Home |  Cash Bids |  Charts |  Weather |  Headline News |  Markets Page |  Futures Markets |  Canada Wx |  Canadian Ag News |  Canadian Market News 

 
Printable Page Headline News   Return to Menu - Page 1 2 3 5 6 7 8 13
 
 
Dems: SCOTUS Election Case Tie Ominous 10/21 06:07

   With Amy Coney Barrett expected to join the Supreme Court as early as next 
week, the court's action in a Pennsylvania voting case has heightened fears 
among Democrats about the court being asked to decide a post-election dispute 
and with it, the winner of the White House.

   WASHINGTON (AP) -- With Amy Coney Barrett expected to join the Supreme Court 
as early as next week, the court's action in a Pennsylvania voting case has 
heightened fears among Democrats about the court being asked to decide a 
post-election dispute and with it, the winner of the White House.

   The justices split 4-4 Monday over a Republican plea to undo a state court 
order and force elections officials to ignore absentee ballots received after 
Election Day, Nov. 3. The tie vote left the Pennsylvania court order in effect 
and allows mailed ballots to be counted if they are received by Nov. 6. Chief 
Justice John Roberts and his three liberal colleagues voted to leave the court 
order in place.

   The four conservative members of the court who would have granted the GOP's 
request are likely to be joined soon by Barrett. That's a potential majority, 
even without Roberts, in any election-related dispute, whether from 
Pennsylvania or any other battleground state where mailed-in ballots or a 
recount fight could decide the winner.

   "One more vote, provided by a hard-right, Trump-nominated justice, could be 
the difference between voting rights and voting suppression," Senate Democratic 
leader Chuck Schumer of New York said Tuesday.

   President Donald Trump already has signaled one reason for Barrett's speedy 
nomination, just eight days after Justice Ruth Bader Ginsburg's death, was to 
have her confirmed and installed on the court in time for any election lawsuit 
that might reach the justices.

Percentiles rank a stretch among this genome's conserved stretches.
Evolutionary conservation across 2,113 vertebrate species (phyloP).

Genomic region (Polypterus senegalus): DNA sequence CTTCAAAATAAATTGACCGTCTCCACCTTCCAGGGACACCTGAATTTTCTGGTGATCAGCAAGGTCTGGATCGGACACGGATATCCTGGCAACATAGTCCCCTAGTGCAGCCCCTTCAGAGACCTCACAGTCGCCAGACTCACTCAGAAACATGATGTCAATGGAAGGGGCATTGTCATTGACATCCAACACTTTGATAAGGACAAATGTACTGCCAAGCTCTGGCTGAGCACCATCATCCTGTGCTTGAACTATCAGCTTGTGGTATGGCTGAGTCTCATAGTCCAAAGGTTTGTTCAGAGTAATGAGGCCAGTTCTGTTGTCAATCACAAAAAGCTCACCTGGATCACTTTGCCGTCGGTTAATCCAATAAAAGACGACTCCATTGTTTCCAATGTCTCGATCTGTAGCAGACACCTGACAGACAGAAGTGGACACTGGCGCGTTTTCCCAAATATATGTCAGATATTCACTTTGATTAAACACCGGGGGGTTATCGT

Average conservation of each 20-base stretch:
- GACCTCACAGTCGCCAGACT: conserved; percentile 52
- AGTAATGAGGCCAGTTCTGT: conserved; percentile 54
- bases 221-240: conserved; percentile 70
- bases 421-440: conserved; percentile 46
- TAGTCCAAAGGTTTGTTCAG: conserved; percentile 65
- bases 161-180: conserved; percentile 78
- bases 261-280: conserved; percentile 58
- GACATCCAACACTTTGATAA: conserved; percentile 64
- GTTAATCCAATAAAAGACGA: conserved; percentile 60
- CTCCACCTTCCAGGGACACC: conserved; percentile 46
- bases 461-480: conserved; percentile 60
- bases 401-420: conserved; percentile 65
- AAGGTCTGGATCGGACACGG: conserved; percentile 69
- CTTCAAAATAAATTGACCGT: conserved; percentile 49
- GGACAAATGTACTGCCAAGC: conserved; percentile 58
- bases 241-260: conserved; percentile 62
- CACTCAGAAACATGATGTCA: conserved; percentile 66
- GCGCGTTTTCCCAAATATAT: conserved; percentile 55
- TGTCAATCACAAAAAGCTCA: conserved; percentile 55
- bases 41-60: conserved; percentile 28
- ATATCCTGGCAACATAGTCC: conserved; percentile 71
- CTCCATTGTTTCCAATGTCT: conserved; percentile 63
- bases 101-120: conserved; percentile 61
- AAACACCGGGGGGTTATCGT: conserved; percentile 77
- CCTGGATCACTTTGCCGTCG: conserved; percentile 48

The last time that happened was in 2000, when the court effectively decided 
the presidential election in favor of George W. Bush by a 5-4 vote.

   If nothing else, the split vote Monday strongly suggested there is not 
likely to be the requisite five votes to upend a federal appeals court order 
that has blocked a six-day extension of the time to receive and count absentee 
ballots in Wisconsin. That case is pending at the Supreme Court.

   The court's conservatives, Roberts included, have regularly sided with state 
officials who object when a federal court relaxes election rules, even if the 
changes arise from the coronavirus pandemic.

   At the same time, the Supreme Court generally won't disturb state court 
rulings that are rooted in state law.

   But civil rights lawyers and election law experts said the vote in the 
Pennsylvania case indicates at least four conservatives may be willing to look 
at state court election-related decisions in a way that calls to mind Bush v. 
Gore.

   Pennsylvania Republicans relied in part on an opinion from Justice Clarence 
Thomas and two other conservative justices in Bush v. Gore to argue that the 
Supreme Court should get involved in the case because the state court had 
improperly taken powers given by the U.S. Constitution to state lawmakers when 
it comes to presidential elections. The court ruled for Bush on other grounds, 
that ballots were being handled differently across the state in violation of 
the Constitution's guarantee of equal protection.

   "Based on Judge Barrett's record, there is every reason to believe that she 
would have been a fifth vote in favor of the Supreme Court overstepping its 
bounds and interfering with a non-federal issue that would have jeopardized 
voter access," said Kristen Clarke, president and executive director of the 
Lawyers' Committee for Civil Rights Under Law. The group opposes Barrett's 
confirmation.

   The justices on Monday provided no written explanation of their votes, so it 
is impossible to say exactly why Justices Samuel Alito, Neil Gorsuch, Brett 
Kavanaugh and Thomas would have granted the Republican request or why the other 
half of the shorthanded court didn't.

   The Supreme Court has never cited Bush v. Gore in an opinion of the court, 
and in its unsigned majority opinion the court wrote, "Our consideration is 
limited to the present circumstances."

   But two lawyers who worked for Bush's cause in 2000, Roberts and Kavanaugh, 
now sit on the court. And they soon could be joined by a third, Barrett.

 
 
Copyright DTN. All rights reserved. Disclaimer.
Powered By DTN